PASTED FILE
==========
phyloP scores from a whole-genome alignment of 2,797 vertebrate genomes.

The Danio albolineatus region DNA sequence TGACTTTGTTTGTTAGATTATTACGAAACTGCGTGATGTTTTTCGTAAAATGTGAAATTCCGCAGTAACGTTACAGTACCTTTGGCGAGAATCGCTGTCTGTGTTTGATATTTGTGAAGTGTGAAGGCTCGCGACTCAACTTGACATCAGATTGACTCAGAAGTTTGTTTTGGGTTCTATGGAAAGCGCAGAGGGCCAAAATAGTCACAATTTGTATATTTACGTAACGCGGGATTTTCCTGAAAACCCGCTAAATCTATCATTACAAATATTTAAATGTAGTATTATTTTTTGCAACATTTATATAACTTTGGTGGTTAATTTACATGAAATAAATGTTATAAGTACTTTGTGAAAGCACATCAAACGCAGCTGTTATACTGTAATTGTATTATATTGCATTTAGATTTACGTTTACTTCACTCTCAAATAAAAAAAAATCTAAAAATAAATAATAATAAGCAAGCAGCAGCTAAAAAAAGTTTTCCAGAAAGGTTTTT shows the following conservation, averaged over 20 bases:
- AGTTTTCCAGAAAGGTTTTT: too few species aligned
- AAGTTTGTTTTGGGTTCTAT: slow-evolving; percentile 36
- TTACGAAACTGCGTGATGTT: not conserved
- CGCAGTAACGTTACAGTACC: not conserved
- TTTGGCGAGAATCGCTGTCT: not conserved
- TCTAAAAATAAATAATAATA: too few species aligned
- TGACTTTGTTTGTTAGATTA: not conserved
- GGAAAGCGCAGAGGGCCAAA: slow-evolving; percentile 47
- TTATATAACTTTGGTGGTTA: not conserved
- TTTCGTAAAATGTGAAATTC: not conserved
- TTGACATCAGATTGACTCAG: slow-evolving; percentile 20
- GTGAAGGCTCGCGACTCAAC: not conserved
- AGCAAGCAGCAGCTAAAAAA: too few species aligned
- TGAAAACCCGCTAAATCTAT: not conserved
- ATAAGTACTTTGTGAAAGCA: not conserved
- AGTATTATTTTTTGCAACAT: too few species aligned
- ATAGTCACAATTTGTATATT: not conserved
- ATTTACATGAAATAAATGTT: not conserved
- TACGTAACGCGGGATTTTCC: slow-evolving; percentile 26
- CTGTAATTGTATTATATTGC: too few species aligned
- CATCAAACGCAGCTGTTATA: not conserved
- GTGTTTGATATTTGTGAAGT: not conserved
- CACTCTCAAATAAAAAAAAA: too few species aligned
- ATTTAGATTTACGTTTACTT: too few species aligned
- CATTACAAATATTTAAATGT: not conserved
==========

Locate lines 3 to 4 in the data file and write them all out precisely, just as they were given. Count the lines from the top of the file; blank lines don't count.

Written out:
- AGTTTTCCAGAAAGGTTTTT: too few species aligned
- AAGTTTGTTTTGGGTTCTAT: slow-evolving; percentile 36